by Judy Stringer
Many companies were forced to quickly adopt remote working capabilities as states, including Ohio, issued stay-at-home orders earlier this year.
Even as coronavirus restrictions are being eased, however, a significant portion of office employees continue to work from home, or do so more often than in pre-COVID times. Industry watchers say it’s a trend here to stay.
That means it’s time to get serious about home workspaces.
“Spaces and the way we design or decorate them are so critical to our productivity and happiness,” said Lisa Borchert, a clinical counselor and owner of Avenues of Counseling & Mediation, which has offices in Medina and Fairlawn.
A temporary spot at the dining room table or on the living room sofa may have sufficed for the first few months, Borchert said, but as people face the reality of longer and even permanent telecommunication assignments, a dedicated work station is a must.
“If you have the luxury of doing it, make sure the space is private, or at least semi-private, and that is separate space from where you do other living activities, a space that you can leave at the end of the work day,” she said.
Having a dedicated workspace makes it easier to separate work life and home life, which can be one of the most challenging parts of working from home, according to Borchert. It also gives you the opportunity to replicate some of the features of your office and provide “a sense of normalcy” to working remotely, she said. Put up photos of your children, for instance, or use a whiteboard at home if that’s how you work in the office, or get the same pens and paper.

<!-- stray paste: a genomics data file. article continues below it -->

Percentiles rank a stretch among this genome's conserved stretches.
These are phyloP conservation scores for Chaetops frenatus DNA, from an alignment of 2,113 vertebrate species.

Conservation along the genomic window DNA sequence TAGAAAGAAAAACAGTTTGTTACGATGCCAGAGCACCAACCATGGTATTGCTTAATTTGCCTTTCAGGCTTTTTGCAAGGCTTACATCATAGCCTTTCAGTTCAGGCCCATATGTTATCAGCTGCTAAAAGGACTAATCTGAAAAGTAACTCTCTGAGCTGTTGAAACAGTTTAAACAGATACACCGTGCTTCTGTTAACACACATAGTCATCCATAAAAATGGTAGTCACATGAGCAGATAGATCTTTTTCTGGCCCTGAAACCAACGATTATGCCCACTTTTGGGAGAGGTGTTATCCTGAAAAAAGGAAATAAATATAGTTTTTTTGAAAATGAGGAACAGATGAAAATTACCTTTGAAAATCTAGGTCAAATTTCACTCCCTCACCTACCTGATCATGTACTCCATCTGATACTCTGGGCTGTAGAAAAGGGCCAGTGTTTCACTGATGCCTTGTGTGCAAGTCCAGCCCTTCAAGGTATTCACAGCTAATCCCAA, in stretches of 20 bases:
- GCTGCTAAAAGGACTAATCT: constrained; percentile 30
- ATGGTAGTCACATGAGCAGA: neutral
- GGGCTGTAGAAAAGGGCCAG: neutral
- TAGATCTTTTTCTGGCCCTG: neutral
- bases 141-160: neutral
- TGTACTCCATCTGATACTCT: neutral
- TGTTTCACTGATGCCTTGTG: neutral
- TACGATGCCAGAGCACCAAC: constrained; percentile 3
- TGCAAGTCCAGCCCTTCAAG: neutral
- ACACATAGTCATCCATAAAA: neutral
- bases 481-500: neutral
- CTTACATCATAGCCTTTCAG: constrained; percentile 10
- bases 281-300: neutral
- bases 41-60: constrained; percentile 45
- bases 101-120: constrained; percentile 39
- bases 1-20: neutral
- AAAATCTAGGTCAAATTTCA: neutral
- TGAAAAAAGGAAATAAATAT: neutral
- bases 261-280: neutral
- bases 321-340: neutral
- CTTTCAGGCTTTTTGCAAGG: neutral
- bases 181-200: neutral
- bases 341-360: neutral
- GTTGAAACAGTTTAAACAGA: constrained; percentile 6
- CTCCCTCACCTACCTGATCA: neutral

Borchert said when her employees began working at home, one of the first things she did was make sure they all had appropriate desk chairs.
“When people are just making do, that limbo psychologically is not good for us,” she said. “Anything you can do to make it more permanent will help reduce some of the anxiety and stress related to being out of your normal working environment.”
Working from home also requires intentionality in creating spaces that keep employees safe and healthy physically, said Andrew Brady, a doctor of chiropractic and owner of Spine Integrative Wellness in Hudson. Brady’s seen an influx of new patients, “just in the last few months,” he said, struggling with issues caused by “the change in work environment and the sedentary nature of working at home.”
He is a huge advocate of standing desks.
“Research suggests sitting for eight hours a day is more dangerous than smoking,” according to Brady, who said clotting factors – which contribute to blood clots and poor blood circulation – begin to accumulate in as little as 45 minutes of sitting.
When sitting at a desk, he said, be sure to stand up and move every 30 minutes. Sitting on an exercise ball or balance disc also promotes movement and strengthens your core.
In addition, keep both your knees and hips at 90-degree angles, Brady said, to reduce any unnecessary stress on joints, and place your monitor at eye-level to mitigate strain on the neck and spine and avoid nerve damage.
“The biggest message is that movement is key, whether you are working at home or in an office,” he said. “Fifty percent of your nervous system is responsible for movement pathways. If you are seated eight hours a day, you are not using half of your nervous system, and that that is when things start to break down.”